Article  Google Scholar 

  66. 66.

    Sa’ed HZ. Dengue research: a bibliometric analysis of worldwide and Arab publications during 1872–2015. Virol J. 2016;13(1):78.

    Article  Google Scholar 

  67. 67.

    Montes M, Sawhney C, Barros N. Strongyloides stercoralis: there but not seen. Curr Opin Infect Dis. 2010;23(5):500.

    PubMed  PubMed Central  Article  Google Scholar 

  68. 68.

    Krolewiecki AJ, Lammie P, Jacobson J, Gabrielli AF, Levecke B, Socias E, Arias LM, Sosa N, Abraham D, Cimino R, et al. A public health response against Strongyloides stercoralis: time to look at soil-transmitted helminthiasis in full. PLoS Negl Trop Dis. 2013;7(5):e2165.

    PubMed  PubMed Central  Article  Google Scholar 

  69. 69.

    Gedle D, Kumera G, Eshete T, Ketema K, Adugna H, Feyera F. Intestinal parasitic infections and its association with undernutrition and CD4 T cell levels among HIV/AIDS patients on HAART in Butajira, Ethiopia. J Health Popul Nutr. 2017;36(1):15.

    PubMed  PubMed Central  Article  Google Scholar 

  70. 70.

    Mahmud MA, Bezabih AM, Gebru RB. Risk factors for intestinal parasitosis among antiretroviral-treated HIV/AIDS patients in Ethiopia. Int J STD AIDS. 2014;25(11):778–84.

    PubMed  Article  Google Scholar 

  71. 71.

    Mariam ZT, Abebe G, Mulu A. Opportunistic and other intestinal parasitic infections in AIDS patients, HIV seropositive healthy carriers and HIV seronegative individuals in Southwest Ethiopia. East Afr J Public Health. 2008;5(3):169–73.

    PubMed  Google Scholar 

  72. 72.

    Nkenfou CN, Nana CT, Payne VK. Intestinal parasitic infections in HIV infected and non-infected patients in a low HIV prevalence region, West-Cameroon. PloS One. 2013;8(2):e57914.

    CAS  PubMed  PubMed Central  Article  Google Scholar 

  73. 73.

    Taniuchi M, Verweij JJ, Noor Z, Sobuz SU, Lieshout L, Petri WA Jr, Haque R, Houpt ER. High throughput multiplex PCR and probe-based detection with Luminex beads for seven intestinal parasites. Am J Trop Med Hyg. 2011;84(2):332–7.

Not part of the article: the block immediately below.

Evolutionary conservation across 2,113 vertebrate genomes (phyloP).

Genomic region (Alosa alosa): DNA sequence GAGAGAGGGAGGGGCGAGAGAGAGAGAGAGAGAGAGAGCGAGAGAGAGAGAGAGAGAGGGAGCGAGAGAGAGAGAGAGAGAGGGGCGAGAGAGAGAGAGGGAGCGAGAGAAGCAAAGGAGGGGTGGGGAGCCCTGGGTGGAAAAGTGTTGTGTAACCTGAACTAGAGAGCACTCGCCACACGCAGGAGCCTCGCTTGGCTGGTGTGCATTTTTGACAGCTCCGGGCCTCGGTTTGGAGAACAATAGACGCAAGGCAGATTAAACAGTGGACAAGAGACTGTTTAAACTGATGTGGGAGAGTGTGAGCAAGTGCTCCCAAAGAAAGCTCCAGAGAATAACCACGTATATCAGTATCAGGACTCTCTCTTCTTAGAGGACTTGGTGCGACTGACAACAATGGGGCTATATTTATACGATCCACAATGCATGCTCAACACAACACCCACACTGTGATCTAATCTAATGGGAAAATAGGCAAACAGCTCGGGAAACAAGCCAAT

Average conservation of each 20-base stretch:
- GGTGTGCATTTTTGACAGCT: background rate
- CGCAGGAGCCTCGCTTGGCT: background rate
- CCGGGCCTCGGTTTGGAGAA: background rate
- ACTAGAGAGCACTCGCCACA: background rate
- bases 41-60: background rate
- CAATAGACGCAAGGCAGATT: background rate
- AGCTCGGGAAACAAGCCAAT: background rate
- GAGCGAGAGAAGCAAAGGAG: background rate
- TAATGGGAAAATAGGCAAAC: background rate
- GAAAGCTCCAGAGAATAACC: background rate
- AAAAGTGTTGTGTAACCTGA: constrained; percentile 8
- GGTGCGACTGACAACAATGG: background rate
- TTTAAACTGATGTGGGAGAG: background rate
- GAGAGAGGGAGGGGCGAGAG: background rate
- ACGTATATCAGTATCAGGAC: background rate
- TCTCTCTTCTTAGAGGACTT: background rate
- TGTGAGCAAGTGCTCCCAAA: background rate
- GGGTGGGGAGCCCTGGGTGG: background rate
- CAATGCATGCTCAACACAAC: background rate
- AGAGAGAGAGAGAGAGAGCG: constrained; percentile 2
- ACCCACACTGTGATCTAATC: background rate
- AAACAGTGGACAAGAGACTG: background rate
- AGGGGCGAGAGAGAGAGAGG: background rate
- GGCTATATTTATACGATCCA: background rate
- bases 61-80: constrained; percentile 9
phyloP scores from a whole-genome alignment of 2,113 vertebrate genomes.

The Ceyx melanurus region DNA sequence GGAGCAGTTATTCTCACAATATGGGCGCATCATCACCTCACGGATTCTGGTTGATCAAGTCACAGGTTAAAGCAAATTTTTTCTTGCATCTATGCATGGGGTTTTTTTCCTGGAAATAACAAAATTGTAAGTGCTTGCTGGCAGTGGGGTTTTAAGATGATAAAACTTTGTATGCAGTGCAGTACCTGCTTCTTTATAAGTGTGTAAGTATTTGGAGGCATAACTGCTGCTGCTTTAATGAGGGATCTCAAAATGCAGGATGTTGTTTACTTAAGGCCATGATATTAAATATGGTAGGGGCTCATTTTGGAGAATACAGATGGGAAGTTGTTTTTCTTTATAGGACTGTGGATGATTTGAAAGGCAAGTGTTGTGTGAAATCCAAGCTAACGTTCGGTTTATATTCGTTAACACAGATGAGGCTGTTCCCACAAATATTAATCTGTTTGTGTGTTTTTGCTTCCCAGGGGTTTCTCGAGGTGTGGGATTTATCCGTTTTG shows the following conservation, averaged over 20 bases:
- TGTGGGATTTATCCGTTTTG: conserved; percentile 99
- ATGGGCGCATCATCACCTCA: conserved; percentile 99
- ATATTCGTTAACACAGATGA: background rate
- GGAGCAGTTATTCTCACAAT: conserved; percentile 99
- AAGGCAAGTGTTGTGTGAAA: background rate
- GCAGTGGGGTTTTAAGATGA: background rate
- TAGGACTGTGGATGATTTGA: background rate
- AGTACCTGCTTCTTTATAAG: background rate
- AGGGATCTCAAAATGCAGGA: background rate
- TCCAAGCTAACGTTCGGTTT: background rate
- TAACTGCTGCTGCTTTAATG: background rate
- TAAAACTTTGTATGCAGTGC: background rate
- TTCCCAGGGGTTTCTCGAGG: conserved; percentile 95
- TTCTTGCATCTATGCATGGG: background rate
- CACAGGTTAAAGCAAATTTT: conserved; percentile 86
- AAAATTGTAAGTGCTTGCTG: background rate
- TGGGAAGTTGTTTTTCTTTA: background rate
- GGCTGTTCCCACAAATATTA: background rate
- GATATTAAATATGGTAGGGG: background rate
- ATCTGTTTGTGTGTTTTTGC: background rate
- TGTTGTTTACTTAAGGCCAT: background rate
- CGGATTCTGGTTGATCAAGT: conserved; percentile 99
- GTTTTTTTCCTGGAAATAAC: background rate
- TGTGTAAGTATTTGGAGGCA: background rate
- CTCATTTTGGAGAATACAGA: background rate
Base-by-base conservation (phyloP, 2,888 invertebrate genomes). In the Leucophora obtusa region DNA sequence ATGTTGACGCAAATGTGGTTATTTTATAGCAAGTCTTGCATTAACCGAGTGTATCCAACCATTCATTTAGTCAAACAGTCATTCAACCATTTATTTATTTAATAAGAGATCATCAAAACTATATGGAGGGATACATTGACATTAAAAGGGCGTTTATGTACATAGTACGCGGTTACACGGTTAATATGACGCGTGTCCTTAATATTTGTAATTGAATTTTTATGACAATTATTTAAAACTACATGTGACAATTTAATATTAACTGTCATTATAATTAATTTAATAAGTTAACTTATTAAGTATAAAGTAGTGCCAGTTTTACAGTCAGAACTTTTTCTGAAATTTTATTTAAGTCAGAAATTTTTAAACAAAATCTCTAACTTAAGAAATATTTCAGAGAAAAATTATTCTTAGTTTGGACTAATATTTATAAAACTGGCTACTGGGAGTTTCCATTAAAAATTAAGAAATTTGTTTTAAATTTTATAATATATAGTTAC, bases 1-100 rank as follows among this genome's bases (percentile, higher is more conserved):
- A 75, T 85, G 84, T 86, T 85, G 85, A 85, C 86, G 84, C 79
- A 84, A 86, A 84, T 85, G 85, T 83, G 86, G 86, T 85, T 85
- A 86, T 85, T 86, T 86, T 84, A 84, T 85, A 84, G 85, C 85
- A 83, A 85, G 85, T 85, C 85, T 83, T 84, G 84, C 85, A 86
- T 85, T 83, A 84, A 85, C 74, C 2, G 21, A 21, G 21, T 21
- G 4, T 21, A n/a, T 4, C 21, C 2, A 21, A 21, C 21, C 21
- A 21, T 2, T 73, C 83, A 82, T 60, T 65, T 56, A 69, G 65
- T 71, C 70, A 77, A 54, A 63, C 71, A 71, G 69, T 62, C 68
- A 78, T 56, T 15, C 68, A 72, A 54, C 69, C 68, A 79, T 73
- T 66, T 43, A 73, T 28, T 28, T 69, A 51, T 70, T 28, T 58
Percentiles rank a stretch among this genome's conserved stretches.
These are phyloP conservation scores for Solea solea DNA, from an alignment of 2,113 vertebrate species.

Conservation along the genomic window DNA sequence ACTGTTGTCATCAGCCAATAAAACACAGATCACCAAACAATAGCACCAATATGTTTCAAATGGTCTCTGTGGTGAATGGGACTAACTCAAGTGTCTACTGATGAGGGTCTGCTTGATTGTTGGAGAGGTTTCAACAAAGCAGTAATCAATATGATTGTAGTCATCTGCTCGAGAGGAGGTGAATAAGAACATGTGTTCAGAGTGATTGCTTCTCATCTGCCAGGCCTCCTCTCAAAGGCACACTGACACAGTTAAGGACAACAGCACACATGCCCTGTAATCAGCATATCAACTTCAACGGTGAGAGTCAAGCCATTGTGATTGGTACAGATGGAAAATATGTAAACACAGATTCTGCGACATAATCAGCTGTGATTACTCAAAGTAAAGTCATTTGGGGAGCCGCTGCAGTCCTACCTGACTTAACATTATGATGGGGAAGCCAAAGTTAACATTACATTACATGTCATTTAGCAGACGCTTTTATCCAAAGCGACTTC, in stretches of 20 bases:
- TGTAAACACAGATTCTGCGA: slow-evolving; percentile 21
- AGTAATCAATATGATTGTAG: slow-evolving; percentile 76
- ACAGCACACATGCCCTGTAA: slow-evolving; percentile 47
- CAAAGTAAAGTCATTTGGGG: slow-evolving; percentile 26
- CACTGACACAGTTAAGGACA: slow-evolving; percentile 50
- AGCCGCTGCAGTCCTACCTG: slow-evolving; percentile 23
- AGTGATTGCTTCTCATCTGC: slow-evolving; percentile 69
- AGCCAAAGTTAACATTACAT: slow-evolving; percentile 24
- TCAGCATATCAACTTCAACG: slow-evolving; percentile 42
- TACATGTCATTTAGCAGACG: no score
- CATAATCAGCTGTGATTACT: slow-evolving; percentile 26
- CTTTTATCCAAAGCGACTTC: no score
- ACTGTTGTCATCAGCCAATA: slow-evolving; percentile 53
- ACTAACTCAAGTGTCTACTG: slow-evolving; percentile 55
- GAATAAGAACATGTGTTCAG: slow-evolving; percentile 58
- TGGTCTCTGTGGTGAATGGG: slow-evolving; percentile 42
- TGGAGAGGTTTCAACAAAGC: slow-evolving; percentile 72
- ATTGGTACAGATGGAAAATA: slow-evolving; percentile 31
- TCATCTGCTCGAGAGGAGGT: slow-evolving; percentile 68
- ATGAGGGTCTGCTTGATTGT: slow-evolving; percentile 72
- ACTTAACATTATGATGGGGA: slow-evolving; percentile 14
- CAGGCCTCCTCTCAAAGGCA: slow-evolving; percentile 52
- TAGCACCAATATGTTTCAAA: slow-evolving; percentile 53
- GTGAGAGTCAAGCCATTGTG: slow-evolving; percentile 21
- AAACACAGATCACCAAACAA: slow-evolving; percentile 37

CAS  PubMed  PubMed Central  Article  Google Scholar 

  74. 74.

    Kishimoto K, Hokama A, Hirata T, Ihama Y, Nakamoto M, Kinjo N, Kinjo F, Fujita J. Endoscopic and histopathological study on the duodenum of Strongyloides stercoralis hyperinfection. World J Gastroenterol. 2008;14(11):1768–73.

    PubMed  PubMed Central  Article  Google Scholar 

  75. 75.

    Krolewiecki AJ, Ramanathan R, Fink V, McAuliffe I, Cajal SP, Won K, Juarez M, Di Paolo A, Tapia L, Acosta N, et al. Improved diagnosis of Strongyloides stercoralis using recombinant antigen-based serologies in a community-wide study in northern Argentina. Clin Vaccin Immunol. 2010;17(10):1624–30.

    CAS  Article  Google Scholar 

  76. 76.

    Hotez P, Aksoy S. PLOS Neglected Tropical Diseases: Ten years of progress in neglected tropical disease control and elimination ... More or less. PLoS Negl Trop Dis. 2017;11(4):e0005355.

    PubMed  PubMed Central  Article  Google Scholar 

  77. 77.

    Njim T, Aminde LN. An appraisal of the neglected tropical diseases control program in Cameroon: the case of the national program against onchocerciasis. BMC Public Health. 2017;17(1):103.

    PubMed  PubMed Central  Article  Google Scholar 

  78. 78.

    Qian MB. Neglected tropical diseases and global burden of disease in China. Infect Dis Poverty. 2017;6(1):25.

    CAS  PubMed  PubMed Central  Article  Google Scholar 

  79. 79.

    International Migration Report 2017 [http://www.un.org/en/development/desa/population/migration/publications/migrationreport/docs/MigrationReport2017_Highlights.pdf].

  80. 80.

    Mazigo HD. Strongyloidiasis and schistosomiasis: lessons from migrants' data. Lancet Glob Health. 2019;7(2):e171–2.

    PubMed  Article  Google Scholar 

  81. 81.

    Lim S, Katz K, Krajden S, Fuksa M, Keystone JS, Kain KC. Complicated and fatal Strongyloides infection in Canadians: risk factors, diagnosis and management. CMAJ. 2004;171(5):479–84.

    PubMed  PubMed Central  Article  Google Scholar 

  82. 82.

    Nuesch R, Zimmerli L, Stockli R, Gyr N, Christoph Hatz FR. Imported strongyloidosis: a longitudinal analysis of 31 cases. J Travel Med. 2005;12(2):80–4.

    PubMed  Article  Google Scholar 

  83. 83.

    Dawson-Hahn EE, Greenberg SLM, Domachowske JB, Olson BG. Eosinophilia and the seroprevalence of schistosomiasis and strongyloidiasis in newly arrived pediatric refugees: an examination of Centers for Disease Control and Prevention screening guidelines. J Pediatr. 2010;156(6):1016–8 e1011.